Reproducibility Study of “Counterfactual Generative Networks”


Scope of Reproducibility

In this work, we study the reproducibility of the paper Counterfactual Generative Networks (CGN) by Sauer and Geiger to verify their main claims, which state that (i) their proposed model can reliably generate high-quality counterfactual images by disentangling the shape, texture and background of the image into independent mechanisms, (ii) each independent mechanism has to be considered, and jointly optimizing all of them end-to-end is needed for high-quality images, and (iii) despite being synthetic, these counterfactual images can improve out-of-distribution performance of classifiers by making them invariant to spurious signals.


The authors of the paper provide the implementation of CGN training in PyTorch. However, they did not provide code for all experiments. Consequently, we re-implemented the code for most experiments, and run each experiment on 1080 Ti GPUs. Our reproducibility study comes at a total computational cost of 112 GPU hours.


We find that the main claims of the paper of (i) generating high-quality counterfactuals, (ii) utilizing appropriate inductive biases, and (iii) using them to instil invariance in classifiers, do largely hold. However, we found certain experiments that were not directly reproducible due to either inconsistency between the paper and code, or incomplete specification of the necessary hyperparameters. Further, we were unable to reproduce a subset of experiments on a large-scale dataset due to resource constraints, for which we compensate by performing those on a smaller version of the same dataset with our results supporting the general performance trend.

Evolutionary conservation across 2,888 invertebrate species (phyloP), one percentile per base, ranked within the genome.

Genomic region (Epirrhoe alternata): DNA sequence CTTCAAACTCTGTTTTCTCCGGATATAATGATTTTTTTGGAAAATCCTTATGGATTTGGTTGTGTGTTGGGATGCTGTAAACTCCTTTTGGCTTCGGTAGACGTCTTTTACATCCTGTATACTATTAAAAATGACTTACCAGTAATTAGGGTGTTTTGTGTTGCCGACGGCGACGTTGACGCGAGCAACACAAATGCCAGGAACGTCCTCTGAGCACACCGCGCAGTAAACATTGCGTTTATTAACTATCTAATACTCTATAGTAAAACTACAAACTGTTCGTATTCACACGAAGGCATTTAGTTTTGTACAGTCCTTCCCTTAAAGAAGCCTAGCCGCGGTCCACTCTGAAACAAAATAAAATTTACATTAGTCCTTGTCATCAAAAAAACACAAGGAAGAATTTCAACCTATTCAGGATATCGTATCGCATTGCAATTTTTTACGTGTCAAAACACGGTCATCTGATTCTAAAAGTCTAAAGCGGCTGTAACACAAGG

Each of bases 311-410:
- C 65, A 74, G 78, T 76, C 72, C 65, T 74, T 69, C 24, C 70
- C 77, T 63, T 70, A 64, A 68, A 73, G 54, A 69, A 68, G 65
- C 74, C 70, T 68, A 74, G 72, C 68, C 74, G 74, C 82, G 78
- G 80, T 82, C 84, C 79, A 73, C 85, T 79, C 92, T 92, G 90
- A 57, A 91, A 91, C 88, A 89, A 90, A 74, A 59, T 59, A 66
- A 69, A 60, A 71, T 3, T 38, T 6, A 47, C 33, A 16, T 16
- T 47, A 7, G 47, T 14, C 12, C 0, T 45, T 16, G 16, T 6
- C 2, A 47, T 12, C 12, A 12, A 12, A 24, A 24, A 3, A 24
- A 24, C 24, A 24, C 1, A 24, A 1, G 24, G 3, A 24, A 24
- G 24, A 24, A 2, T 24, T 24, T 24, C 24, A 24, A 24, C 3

What was easy

The original paper provides an extensive appendix with implementation details and hyperparameters. Beyond that, the original code implementation was publicly accessible and well structured. As such, getting started with the experiments proved to be quite straightforward. The implementation included configuration files, download scripts for the pretrained weights and datasets, and clear instructions on how to get started with the framework.

What was difficult

Some of the experiments required severe modifications to the provided code. Additionally, some details required for the implementation are not specified in the paper or inconsistent with the specifications in the code. Lastly, in evaluating out-of-distribution robustness, getting the baseline model to work and obtaining numbers similar to those reported in the respective papers was challenging, partly due to baseline model inconsistencies within the literature.

Communication with original authors

We have reached out to the original authors to get clarifications regarding the setup of some of the experiments, but unfortunately, we received a late response and only a subset of our questions was answered.

ML Reproducibility Challenge (MLRC 2021, Fall Edition)